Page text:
"My name is Anastazia Vanisko, and thanks for taking the time to put this all together and allowing us to testify. I’ll be testifying today in favor of repealing HB 6.
Through my work canvassing, both door-to-door and over the phone, I’ve spoken with hundreds of people about HB 6 since it was first introduced. There have been two elements present in all these conversations: confusion and disgust. Confusion, for two reasons: a) the very name of the bill is misleading, as a clean air bill wouldn’t raise our electric bills to bail out two coal plants while simultaneously slashing renewable energy standards; and b) our Republican-led legislature has made it clear that its members will live and die by the free market, yet they’re willing to bail out failing power plants without any proof that a bailout is needed. When the people I spoke with managed to get past their confusion, they were disgusted that our General Assembly would even consider such a terrible bill.
I wish I could tell you that people were surprised that HB 6 was being considered, but that wasn’t often the case. Most people saw this as yet another instance of their representatives putting their pocketbooks before their constituents. (Keep in mind, the conversations I’m referencing happened before it came out that a $61 million racketeering scheme put this bill on the books.) We’ve known for a long time that this was the product of corruption and that if legislators were listening to us, it never would have passed the first time around.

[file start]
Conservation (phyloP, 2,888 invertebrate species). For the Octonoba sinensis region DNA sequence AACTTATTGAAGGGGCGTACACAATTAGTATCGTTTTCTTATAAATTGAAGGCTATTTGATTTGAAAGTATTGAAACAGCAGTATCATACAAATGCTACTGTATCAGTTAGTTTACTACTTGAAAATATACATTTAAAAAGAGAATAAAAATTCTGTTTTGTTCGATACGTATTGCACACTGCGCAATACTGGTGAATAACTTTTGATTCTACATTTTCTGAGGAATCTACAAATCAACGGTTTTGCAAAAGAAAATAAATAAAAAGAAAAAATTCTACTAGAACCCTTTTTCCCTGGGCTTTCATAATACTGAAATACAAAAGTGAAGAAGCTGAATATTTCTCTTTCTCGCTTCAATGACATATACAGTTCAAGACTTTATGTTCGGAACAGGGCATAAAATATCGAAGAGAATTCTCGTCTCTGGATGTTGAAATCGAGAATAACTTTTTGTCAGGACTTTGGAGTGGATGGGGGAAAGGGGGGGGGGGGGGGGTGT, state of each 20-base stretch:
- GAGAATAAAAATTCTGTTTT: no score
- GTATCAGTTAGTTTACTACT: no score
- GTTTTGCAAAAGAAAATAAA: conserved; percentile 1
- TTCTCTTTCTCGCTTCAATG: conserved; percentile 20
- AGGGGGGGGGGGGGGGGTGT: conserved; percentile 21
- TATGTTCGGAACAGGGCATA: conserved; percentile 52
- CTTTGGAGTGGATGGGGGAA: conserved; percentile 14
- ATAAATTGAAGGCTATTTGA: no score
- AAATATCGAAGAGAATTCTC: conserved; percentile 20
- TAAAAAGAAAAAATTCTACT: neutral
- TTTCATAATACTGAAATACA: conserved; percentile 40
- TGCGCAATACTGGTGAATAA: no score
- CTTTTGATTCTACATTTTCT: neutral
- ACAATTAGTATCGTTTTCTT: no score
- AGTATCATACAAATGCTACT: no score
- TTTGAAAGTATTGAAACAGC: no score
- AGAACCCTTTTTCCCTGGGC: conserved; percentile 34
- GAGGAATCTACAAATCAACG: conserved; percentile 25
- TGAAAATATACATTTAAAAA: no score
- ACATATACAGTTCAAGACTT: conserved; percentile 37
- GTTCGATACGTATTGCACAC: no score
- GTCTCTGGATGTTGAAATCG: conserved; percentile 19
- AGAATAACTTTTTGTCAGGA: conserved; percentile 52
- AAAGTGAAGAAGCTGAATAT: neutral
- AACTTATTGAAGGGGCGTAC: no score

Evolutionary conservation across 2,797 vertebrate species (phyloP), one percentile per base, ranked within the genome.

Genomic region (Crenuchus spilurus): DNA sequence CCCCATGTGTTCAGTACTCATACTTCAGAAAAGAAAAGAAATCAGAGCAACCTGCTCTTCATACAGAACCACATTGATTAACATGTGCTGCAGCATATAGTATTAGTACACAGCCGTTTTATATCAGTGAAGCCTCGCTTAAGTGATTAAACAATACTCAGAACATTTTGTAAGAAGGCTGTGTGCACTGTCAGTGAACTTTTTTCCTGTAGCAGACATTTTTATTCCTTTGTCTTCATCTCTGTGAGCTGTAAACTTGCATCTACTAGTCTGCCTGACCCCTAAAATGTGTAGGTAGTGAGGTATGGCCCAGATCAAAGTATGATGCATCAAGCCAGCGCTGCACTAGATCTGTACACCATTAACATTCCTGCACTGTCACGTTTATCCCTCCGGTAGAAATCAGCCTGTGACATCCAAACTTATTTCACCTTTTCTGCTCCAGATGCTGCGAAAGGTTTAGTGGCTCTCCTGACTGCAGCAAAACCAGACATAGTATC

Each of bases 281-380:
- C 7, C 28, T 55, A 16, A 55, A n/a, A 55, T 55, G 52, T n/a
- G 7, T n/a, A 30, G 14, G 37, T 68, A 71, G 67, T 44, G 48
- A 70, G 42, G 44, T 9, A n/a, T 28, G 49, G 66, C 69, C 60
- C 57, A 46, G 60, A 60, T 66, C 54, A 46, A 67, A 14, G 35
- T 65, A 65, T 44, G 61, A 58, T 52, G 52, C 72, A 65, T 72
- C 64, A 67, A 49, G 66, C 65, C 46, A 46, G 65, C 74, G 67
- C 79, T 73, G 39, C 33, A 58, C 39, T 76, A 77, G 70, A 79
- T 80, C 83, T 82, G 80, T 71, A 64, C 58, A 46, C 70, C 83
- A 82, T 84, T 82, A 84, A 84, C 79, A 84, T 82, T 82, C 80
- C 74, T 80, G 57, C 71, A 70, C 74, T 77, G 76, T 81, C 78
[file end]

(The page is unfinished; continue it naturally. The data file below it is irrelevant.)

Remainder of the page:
It’s not just the fact that they passed HB 6 that proves legislators weren’t listening to their constituents, but also the way they treated members of the general public who urged them not to pass this bill. When myself and other Clevelanders drove down to Columbus last year for the in-person, opponent hearings on HB 6 in spring of 2019, we were there listening to testimony for more than eight hours while we waited our turn. We were there longer than some of the legislators. By the time it was our turn as members of the public to speak, committee members who ultimately voted YES on HB 6 blatantly ignored us. I empathize with high school teachers who need to keep the attention of a room full of teenagers with cell phones, as I imagine it’s similar to what I felt speaking to a committee of elected officials who couldn’t bother to look up from their phones while I told them why I was opposed to HB 6. My fellow Clevelanders were given similar treatment.
Our legislators know that HB 6 is a bad bill that could never have passed without a $61 million push out the gate. It’s time that they start listening to our voices—the voices of the people they were elected to represent—instead of listening to large corporate donors. If they did that, they would know that we want an immediate and full repeal of HB 6.
Thank you for your time."